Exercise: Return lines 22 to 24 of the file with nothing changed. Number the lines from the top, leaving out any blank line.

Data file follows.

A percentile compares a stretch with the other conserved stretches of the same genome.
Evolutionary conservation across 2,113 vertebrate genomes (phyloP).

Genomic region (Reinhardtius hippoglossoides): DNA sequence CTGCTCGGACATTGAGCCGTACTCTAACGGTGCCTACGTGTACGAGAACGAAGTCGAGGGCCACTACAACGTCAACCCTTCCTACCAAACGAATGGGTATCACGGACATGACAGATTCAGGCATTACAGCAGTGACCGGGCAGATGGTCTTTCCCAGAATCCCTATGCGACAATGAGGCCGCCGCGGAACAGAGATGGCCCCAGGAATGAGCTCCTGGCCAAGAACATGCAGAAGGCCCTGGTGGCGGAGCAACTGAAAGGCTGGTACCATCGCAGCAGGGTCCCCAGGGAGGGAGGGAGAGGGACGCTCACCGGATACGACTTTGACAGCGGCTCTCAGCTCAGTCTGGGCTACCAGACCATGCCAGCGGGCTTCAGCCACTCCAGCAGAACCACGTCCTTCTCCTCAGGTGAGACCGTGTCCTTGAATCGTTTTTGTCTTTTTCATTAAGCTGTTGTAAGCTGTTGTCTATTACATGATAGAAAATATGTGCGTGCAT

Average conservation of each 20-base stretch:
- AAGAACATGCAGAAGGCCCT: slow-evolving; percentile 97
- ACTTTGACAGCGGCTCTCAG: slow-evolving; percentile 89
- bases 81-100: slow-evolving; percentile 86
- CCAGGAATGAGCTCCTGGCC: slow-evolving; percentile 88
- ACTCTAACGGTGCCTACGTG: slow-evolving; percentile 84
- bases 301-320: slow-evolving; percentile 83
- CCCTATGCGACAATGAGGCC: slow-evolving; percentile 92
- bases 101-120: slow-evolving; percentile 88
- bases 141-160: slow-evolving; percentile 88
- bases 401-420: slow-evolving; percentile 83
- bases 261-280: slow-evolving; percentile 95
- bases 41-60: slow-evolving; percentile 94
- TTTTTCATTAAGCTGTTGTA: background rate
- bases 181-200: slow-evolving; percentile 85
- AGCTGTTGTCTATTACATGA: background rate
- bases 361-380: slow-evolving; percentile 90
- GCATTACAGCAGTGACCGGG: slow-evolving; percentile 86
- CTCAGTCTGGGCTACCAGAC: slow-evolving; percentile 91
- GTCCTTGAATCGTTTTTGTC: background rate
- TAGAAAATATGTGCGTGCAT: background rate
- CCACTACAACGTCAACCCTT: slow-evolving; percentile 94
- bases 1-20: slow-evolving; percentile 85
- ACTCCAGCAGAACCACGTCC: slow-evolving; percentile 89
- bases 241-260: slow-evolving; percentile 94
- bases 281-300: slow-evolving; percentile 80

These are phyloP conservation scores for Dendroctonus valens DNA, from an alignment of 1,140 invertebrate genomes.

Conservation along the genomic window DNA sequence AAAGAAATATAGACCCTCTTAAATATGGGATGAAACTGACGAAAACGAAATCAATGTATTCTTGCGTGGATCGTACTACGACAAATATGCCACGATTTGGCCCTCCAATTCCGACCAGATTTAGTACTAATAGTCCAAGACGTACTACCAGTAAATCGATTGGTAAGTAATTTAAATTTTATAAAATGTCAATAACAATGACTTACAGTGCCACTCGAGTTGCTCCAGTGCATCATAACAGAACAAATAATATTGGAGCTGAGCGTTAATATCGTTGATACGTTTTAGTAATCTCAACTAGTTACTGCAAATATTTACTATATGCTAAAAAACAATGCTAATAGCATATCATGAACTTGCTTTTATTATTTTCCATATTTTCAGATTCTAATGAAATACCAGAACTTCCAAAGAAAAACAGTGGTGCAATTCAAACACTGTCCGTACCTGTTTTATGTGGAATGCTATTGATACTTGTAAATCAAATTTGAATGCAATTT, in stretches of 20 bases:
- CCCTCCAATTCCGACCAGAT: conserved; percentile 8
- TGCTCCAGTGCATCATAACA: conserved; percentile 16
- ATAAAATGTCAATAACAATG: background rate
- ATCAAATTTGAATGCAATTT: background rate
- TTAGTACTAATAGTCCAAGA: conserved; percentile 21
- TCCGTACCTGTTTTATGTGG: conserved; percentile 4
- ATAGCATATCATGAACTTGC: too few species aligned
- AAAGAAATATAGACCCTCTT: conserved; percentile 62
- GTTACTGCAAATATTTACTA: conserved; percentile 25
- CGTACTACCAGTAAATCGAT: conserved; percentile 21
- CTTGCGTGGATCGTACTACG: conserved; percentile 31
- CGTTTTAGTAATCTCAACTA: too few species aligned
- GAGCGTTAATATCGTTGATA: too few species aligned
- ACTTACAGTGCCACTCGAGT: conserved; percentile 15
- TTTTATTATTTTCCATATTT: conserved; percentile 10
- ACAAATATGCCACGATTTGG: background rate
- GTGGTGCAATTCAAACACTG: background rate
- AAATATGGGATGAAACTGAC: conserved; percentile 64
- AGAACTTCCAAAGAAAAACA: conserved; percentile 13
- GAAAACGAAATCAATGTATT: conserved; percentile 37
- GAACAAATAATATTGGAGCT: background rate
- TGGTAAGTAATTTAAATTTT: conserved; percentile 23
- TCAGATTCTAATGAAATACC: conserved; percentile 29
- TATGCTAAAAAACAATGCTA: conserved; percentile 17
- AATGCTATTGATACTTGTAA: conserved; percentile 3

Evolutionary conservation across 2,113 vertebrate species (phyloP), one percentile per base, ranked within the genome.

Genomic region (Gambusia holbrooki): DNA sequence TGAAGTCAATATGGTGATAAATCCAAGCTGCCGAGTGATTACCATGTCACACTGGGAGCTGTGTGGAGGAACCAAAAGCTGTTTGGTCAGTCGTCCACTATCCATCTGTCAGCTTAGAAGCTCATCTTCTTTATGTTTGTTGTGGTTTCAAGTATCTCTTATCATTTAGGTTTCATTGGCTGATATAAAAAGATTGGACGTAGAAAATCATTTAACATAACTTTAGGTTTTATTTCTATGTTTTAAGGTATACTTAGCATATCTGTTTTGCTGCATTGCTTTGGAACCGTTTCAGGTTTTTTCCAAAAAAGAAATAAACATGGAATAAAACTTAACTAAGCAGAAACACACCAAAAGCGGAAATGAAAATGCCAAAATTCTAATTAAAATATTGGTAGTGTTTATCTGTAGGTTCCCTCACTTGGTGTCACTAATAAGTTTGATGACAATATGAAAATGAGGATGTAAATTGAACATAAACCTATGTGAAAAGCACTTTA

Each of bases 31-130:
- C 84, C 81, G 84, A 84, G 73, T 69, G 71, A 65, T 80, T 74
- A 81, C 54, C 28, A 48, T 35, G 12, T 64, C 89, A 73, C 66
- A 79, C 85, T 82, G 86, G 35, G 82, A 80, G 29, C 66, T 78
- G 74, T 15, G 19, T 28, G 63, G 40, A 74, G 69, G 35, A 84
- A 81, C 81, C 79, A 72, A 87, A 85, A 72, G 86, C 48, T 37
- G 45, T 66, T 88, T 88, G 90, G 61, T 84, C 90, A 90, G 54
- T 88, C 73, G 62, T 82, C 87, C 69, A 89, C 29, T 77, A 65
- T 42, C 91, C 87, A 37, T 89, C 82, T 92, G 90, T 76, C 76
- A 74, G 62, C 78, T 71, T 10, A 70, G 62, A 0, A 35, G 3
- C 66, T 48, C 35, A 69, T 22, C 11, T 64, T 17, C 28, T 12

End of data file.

- CTCAGTCTGGGCTACCAGAC: slow-evolving; percentile 91
- GTCCTTGAATCGTTTTTGTC: background rate
- TAGAAAATATGTGCGTGCAT: background rate